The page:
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The 22 Immutable Laws of Marketing: Violate Them at Your Own Risk! Paperback – April 27, 1994
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From Library Journal
Ries and Trout, authors of some of the most popular titles in marketing published during the last decade ( Marketing Warfare , LJ 10/15/85; Positioning: The Battle for Your Mind , Warner, 1987; and Bottom-Up Marketing , McGraw, 1989), continue the same breezy style, with lots of anecdotes and insider views of contemporary marketing strategy. The premise behind this book is that in order for marketing strategies to work, they must be in tune with some quintessential force in the marketplace. Just as the laws of physics define the workings of the universe, so do successful marketing programs conform to the "22 Laws." Each law is presented with illustrations of how it works based on actual companies and their marketing strategies. For example, the "Law of Focus" states that the most powerful concept in marketing is "owning" a word in the prospect's mind, such as Crest's owning cavities and Nordstrom's owning service. The book is fun to read, contains solid information, and should be acquired by all public and business school libraries. It will be requested by readers of the authors' earlier titles.
- William W. Sannwald, San Diego P.L.
Copyright 1993 Reed Business Information, Inc. --This text refers to an out of print or unavailable edition of this title.
About the Author
Al Ries and his daughter and business partner Laura Ries are two of the world's best-known marketing consultants, and their firm, Ries & Ries, works with many Fortune 500 companies. They are the authors of The 22 Immutable Laws of Branding and The Fall of Advertising and the Rise of PR, which was a Wall Street Journal and a BusinessWeek bestseller, and, most recently, The Origin of Brands. Al was recently named one of the Top 10 Business Gurus by the Marketing Executives Networking Group. Laura is a frequent television commentator and has appeared on the Fox News and Fox Business Channels, CNN, CNBC, PBS, ABC, CBS, and others. Their Web site (Ries.com) has some simple tests that will help you determine whether you are a left brainer or a right brainer.
Authors Al Ries and Jack Trout are probably the world's best-known marketing strategists. Their books, including Marketing Warfare, Bottom-Up Marketing, Horse Sense, and Positioning have been published in more than fifteen languages and their consulting work has taken them into many of the world's largest corporations in North America, South America, and the Far East.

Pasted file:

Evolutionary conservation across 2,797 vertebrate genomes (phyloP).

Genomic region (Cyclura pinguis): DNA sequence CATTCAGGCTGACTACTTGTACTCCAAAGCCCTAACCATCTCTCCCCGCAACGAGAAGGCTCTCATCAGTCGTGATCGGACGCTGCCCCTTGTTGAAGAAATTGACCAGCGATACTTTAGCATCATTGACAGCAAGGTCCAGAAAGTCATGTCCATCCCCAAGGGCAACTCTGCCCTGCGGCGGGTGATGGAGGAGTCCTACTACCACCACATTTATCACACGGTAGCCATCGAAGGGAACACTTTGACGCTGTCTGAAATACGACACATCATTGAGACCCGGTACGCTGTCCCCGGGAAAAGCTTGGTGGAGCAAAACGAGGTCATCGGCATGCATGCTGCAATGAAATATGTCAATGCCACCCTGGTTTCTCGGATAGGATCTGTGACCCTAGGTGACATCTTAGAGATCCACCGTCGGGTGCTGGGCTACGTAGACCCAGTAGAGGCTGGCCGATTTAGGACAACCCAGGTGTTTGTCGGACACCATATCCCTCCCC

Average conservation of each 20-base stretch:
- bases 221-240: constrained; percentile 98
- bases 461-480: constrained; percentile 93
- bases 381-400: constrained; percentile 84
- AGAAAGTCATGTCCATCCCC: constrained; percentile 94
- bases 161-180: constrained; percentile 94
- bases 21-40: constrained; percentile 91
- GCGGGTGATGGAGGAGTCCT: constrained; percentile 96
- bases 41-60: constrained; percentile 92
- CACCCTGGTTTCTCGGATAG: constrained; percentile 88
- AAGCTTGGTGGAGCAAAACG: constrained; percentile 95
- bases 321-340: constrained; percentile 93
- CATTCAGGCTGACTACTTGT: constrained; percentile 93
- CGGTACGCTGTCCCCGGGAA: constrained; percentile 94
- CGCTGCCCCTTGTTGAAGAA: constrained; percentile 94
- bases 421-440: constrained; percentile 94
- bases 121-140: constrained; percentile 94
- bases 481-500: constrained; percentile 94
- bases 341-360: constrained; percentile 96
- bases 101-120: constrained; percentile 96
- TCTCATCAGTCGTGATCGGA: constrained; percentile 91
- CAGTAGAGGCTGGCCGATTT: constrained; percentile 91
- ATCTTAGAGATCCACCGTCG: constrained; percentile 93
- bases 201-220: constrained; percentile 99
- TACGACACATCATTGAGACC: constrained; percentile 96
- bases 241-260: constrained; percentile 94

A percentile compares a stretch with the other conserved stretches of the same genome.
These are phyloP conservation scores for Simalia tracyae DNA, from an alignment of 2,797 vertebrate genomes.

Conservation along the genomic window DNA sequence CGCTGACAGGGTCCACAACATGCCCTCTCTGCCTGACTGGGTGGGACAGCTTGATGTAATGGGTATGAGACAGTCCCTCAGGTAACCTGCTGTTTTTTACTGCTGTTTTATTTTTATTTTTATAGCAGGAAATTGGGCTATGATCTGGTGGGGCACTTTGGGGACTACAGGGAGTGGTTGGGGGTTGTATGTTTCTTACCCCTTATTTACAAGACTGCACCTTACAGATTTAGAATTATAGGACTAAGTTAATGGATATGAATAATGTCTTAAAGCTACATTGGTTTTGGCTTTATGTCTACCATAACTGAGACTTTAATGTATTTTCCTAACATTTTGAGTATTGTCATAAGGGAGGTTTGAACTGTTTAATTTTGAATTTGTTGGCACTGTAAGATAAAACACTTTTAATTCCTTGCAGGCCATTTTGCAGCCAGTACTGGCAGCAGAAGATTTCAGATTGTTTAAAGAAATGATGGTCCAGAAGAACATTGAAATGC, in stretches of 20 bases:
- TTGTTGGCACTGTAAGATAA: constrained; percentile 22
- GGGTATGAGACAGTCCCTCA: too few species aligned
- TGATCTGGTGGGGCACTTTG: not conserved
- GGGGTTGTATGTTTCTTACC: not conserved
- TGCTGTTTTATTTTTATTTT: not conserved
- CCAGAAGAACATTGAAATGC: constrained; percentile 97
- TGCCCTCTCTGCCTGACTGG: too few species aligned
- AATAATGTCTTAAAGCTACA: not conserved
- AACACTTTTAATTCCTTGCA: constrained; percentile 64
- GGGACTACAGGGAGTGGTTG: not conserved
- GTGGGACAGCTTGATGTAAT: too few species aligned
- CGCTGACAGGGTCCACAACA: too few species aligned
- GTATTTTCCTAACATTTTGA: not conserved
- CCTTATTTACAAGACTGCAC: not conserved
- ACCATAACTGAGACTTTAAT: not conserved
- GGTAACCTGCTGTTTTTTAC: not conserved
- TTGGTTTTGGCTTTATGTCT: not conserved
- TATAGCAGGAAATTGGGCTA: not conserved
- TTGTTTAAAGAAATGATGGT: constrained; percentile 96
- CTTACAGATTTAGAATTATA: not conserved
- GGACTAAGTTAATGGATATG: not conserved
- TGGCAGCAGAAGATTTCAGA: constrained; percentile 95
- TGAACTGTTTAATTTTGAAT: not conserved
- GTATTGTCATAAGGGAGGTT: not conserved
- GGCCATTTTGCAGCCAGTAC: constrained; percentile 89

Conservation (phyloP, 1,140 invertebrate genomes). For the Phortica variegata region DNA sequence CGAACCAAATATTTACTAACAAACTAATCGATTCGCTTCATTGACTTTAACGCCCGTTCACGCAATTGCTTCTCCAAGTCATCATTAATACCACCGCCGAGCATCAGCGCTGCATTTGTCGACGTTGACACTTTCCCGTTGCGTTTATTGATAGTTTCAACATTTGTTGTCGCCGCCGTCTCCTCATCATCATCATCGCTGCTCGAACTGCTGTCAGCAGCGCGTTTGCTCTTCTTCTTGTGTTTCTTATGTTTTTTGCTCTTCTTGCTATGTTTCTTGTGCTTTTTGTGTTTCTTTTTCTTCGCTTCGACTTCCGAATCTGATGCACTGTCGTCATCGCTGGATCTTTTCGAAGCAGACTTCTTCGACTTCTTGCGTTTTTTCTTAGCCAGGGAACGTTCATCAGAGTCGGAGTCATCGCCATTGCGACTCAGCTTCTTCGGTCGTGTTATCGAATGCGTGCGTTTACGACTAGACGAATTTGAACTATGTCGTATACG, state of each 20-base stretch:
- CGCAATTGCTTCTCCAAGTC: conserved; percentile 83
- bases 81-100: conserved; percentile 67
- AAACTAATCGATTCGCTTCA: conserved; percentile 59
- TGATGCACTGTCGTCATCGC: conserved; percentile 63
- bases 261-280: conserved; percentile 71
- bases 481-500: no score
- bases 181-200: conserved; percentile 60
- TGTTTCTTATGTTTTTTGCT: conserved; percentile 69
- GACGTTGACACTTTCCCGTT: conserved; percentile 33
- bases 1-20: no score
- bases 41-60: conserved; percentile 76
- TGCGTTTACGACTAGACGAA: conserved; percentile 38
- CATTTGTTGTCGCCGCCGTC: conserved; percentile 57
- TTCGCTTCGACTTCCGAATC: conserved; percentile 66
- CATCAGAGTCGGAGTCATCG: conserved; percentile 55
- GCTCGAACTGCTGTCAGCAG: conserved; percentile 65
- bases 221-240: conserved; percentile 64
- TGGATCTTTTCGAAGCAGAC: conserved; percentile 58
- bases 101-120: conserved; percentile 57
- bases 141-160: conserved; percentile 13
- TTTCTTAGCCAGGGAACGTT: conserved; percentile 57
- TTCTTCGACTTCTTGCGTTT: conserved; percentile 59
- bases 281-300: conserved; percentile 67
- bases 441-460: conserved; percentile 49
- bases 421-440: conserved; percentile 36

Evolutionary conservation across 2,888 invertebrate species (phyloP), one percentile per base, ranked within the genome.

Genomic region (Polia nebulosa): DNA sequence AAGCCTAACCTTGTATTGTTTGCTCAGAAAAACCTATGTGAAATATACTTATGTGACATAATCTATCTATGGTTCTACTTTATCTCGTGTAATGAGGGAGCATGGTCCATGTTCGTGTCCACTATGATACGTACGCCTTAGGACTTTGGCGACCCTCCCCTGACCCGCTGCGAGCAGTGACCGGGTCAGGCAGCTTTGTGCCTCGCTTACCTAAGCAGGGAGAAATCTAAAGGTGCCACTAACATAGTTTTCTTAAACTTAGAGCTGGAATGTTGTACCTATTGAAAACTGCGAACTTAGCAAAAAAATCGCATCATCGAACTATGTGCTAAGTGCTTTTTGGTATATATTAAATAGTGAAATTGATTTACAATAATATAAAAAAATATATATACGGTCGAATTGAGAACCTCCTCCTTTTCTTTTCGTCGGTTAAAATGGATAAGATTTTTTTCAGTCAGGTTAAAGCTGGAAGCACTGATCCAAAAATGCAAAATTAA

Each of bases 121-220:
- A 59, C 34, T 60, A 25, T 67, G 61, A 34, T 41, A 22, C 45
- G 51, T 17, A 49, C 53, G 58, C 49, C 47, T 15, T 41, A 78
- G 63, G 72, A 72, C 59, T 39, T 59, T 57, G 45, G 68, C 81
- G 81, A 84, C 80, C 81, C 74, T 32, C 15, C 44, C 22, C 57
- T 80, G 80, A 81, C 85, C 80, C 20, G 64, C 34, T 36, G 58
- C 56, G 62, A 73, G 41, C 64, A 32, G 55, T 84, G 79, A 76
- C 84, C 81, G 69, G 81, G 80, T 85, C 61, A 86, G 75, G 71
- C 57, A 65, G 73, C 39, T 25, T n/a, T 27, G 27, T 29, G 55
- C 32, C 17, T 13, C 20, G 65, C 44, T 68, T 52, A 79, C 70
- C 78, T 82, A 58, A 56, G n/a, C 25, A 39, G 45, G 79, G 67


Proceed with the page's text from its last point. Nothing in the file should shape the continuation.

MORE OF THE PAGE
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Top Customer Reviews
1. It was writing about 25 yrs ago, pre-Internet. They products are both sold and marketed has changed, so you'll have to first understand his book within the written time period. Next you can then try to understand the laws as they would be applied today.
Example: Law of Line Extension says that you shouldn't use same brand name as you extend product line. However, Apple is a counter example. Then again Costco has a sub-brand 'Kirkland' that is very successful. I'm not doubting the rule but it seems it may be conditional.
2. The authors give examples and predictions that, with the view we have now in the future, don't play out how they expected. I think they predicted MCI to overtake AT&T as the top long distance phone company.
So, just rely on your judgement as you read through the laws and really try to test (evaluate) them in the current environment.
This book was recommended by many authors and podcasts I follow so that's what brought me to it. However, I now think there may have been a generation positively influenced by it 20 years ago that have since passed it down to the next generation of marketers/entrepreneurs.
Nota bad book though. Read it.
They took an entire chapter to dissuade you from line extensions and then talked about a company which is the top in its market with a line extension product they have... When is something a line extension and when is something not a line extension? And when is it okay to have line extensions which increase your income and when do line extensions hurt you?
Other than that, it's an excellent book. Convinced me to reposition myself in the market. And the impact of that has already been huge.
Just today I read an article in WSJ that said Chevrolet truck sales are down, and they are taking shots at the leader, Ford's F-150. They used a "nifty" ad that shows concrete being dumped in each trucks bed. Silverado had barely scratched paint and a few dents, but 150 had holes punched through the floor. Conventional marketing. Completely useless!
You can't change peoples minds... just about every dude I know ( and me) considers F-150 the best. It's the perception that counts. It wouldn't matter if the Silverado was better. Ford scoffed at the marketing "stunt" as well they should. 150 will stay the leader indefinitely. Why didn't Chevrolet's marketing people read this book? They could have saved a whole bunch of money by not doing this campaign.
Parts of this book are so brilliant, and dense, that I found myself reading certain paragraphs several times to really grasp the concepts. I have several of the author's books, they are all excellent. The only flaw is that this book is 30 years old, so some predictions of certain businesses' prospects didn't come true. Did you ever try to change a woman's mind? Right. That's the rub. Once people think of a product or service as best, it is very difficult to change their minds down the road.